Court: Pot in prison not a felony

June 10, 2008 2:05:27 PM PDT
New York's top court ruled Tuesday that small amounts of marijuana in prison do not represent "dangerous contraband" under the law, ordering lower courts to reduce two convictions from felonies to misdemeanors with shorter sentences. The Court of Appeals majority said the test of dangerous contraband is "substantial probability" for use in a way likely to cause death, injury, escape or "other major threats" to prison safety or security.

"There is no evidence that such drastic results are likely to occur with the small amounts of marijuana at issue here," Judge Carmen Beauchamp Ciparick wrote. While marijuana can be used for inmate barter or extortion, she said that's true of any other prison contraband like alcohol or food, and lawmakers established a felony category for inherently dangerous contraband, which has been applied to weapons, tools, explosives and potentially deadly drugs like heroin.

"Reliance on the mind-altering effects of small amounts of marijuana to establish dangerousness is misplaced," Ciparick wrote, noting the Legislature in 1977 reduced possession of up to 25 grams of marijuana outside prison to a non-criminal violation.

Chief Judge Judith Kaye and judges Susan Read, Robert Smith and Theodore Jones concurred.

According to the court, Kyle Salters' case involved 9.3 grams of marijuana that his girlfriend tried to bring him at Bare Hill Correctional Facility in 2003. Robert Finley had "three joints" in 2004 at Orleans Correctional Facility. Each was convicted of a felony contraband count, with Salters sentenced to two to four years and Finley to three to five years.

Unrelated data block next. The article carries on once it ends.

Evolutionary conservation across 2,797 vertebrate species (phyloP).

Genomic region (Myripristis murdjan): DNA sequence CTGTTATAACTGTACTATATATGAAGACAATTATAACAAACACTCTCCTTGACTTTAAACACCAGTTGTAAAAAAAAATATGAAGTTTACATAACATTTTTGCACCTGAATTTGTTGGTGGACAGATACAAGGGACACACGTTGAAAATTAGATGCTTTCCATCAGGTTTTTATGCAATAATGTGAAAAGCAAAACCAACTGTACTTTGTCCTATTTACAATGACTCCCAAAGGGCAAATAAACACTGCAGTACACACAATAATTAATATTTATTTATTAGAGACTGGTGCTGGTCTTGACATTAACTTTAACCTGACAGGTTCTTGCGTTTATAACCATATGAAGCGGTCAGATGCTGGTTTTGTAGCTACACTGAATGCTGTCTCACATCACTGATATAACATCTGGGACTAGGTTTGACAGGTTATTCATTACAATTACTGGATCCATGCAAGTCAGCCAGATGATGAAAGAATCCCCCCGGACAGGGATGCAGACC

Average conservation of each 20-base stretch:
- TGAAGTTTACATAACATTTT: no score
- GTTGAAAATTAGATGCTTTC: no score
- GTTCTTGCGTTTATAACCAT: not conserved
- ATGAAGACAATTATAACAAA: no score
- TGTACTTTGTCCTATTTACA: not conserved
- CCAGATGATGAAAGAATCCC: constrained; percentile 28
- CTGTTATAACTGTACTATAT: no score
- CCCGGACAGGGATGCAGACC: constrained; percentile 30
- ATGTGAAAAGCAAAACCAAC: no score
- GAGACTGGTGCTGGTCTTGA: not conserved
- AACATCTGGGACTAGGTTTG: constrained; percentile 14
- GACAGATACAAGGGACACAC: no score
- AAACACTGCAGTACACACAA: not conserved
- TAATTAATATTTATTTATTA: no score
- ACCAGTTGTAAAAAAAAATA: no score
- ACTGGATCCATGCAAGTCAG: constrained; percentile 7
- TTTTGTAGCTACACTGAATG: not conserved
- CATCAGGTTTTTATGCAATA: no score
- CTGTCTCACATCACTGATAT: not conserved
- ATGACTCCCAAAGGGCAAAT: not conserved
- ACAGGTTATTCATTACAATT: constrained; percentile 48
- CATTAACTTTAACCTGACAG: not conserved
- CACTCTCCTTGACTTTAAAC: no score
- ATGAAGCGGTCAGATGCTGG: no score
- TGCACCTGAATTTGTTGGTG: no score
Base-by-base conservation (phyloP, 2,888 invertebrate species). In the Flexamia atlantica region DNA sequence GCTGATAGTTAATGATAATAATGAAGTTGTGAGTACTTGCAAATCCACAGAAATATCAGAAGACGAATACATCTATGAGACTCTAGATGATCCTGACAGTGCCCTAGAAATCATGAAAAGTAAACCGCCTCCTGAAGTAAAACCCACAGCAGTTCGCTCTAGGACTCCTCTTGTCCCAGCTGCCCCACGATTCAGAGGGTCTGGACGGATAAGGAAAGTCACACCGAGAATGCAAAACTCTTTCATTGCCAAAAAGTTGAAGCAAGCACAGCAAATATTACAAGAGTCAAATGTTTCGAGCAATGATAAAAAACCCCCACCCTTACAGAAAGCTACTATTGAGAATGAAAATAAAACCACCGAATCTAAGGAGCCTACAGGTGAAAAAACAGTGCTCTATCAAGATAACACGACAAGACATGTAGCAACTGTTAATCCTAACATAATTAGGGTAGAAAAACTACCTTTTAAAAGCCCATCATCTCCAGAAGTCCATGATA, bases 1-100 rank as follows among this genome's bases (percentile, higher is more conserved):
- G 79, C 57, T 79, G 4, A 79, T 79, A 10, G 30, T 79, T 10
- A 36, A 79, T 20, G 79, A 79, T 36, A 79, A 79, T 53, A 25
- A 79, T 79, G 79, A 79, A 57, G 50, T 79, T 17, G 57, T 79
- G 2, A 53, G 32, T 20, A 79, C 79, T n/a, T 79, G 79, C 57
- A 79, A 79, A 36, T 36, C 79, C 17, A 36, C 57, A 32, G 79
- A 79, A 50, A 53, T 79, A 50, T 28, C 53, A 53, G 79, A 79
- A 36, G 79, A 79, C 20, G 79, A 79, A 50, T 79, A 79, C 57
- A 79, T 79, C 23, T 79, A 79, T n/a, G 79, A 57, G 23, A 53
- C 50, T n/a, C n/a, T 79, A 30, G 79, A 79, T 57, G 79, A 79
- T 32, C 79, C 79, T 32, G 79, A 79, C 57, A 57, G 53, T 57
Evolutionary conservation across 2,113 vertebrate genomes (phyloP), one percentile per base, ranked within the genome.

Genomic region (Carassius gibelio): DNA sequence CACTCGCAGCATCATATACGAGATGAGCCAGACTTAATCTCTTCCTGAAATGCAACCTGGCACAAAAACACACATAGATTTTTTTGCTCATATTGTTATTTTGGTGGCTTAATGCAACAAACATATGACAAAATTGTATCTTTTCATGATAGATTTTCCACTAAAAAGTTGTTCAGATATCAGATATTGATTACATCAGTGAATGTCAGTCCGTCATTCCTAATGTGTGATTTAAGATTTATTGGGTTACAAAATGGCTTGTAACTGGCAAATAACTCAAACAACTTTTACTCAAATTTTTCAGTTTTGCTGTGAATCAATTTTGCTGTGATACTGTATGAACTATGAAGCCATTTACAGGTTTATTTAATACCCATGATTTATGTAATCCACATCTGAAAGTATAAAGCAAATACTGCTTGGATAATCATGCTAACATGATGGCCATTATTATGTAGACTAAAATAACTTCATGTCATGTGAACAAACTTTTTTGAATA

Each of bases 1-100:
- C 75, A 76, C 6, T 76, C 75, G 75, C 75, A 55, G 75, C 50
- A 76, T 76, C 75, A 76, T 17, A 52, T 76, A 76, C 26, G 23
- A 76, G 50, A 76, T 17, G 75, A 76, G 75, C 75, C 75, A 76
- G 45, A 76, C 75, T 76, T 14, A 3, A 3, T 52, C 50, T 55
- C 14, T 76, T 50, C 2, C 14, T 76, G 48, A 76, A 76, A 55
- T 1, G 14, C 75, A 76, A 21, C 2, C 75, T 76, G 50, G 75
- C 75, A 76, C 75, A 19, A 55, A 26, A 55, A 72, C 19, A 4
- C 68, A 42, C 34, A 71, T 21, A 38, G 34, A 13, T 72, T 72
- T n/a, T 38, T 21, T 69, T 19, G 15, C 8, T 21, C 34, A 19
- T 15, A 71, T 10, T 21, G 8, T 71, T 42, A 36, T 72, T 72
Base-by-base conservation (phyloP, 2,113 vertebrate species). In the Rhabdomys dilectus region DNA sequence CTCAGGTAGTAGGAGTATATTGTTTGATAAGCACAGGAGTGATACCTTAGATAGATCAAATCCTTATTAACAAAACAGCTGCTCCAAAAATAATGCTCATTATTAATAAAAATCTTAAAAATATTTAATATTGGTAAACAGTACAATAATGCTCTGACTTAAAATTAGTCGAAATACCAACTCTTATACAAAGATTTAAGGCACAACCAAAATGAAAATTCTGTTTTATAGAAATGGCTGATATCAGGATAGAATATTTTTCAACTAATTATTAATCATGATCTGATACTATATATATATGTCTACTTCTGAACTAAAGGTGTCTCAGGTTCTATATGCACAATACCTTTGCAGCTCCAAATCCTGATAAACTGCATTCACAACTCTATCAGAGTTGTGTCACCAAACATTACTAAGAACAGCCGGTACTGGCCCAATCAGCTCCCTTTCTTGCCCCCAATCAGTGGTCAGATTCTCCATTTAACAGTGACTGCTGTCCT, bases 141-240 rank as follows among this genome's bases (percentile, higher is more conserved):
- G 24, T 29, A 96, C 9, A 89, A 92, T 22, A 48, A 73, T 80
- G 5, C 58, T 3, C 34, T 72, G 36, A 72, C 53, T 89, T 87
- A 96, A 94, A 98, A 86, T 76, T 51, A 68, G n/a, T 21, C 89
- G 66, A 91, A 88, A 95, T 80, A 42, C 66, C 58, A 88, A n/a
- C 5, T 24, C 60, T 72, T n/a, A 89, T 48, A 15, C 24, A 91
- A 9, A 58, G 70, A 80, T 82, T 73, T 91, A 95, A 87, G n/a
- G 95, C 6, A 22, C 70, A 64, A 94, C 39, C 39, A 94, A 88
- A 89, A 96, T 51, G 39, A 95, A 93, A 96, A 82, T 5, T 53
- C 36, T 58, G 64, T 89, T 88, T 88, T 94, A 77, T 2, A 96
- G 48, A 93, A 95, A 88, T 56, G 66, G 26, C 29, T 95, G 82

Judges Eugene Pigott Jr. and Victoria Graffeo agreed Finley's conviction should be a misdemeanor, but concluded Salters' 9.3 grams could rise to the felony level of dangerous contraband if it was meant for potentially violent drug commerce in prison, something a jury should decide.

A corrections narcotics investigator had testified that in his 16 years of experience, he found many inmate fights resulted from disputes over drug debts, including "quite a few" assaults and even killings over marijuana.

Eric Kriss, spokesman for the state Department of Correctional Services, said there were 586 incidents of marijuana contraband from June 2007 through May 2008 in New York prisons. He didn't immediately know how many were referred for criminal prosecution, but said prison authorities vigorously pursue internal sanctions with loss of privileges and time in special housing units.

"When you have drugs introduced in prisons it creates all kinds of potential for violence," Kriss said. From 1996 to 2006, 868 prison drug cases were prosecuted, with a 67 percent conviction rate, he said.

"I think the better, more appropriate practice, unless there are extraordinary circumstances, is to treat them all as in-house sanctions, and not an excessive response to what are, for the most part, minor offenses," said Robert Gangi, executive director of the Correctional Association of New York State, a watchdog group.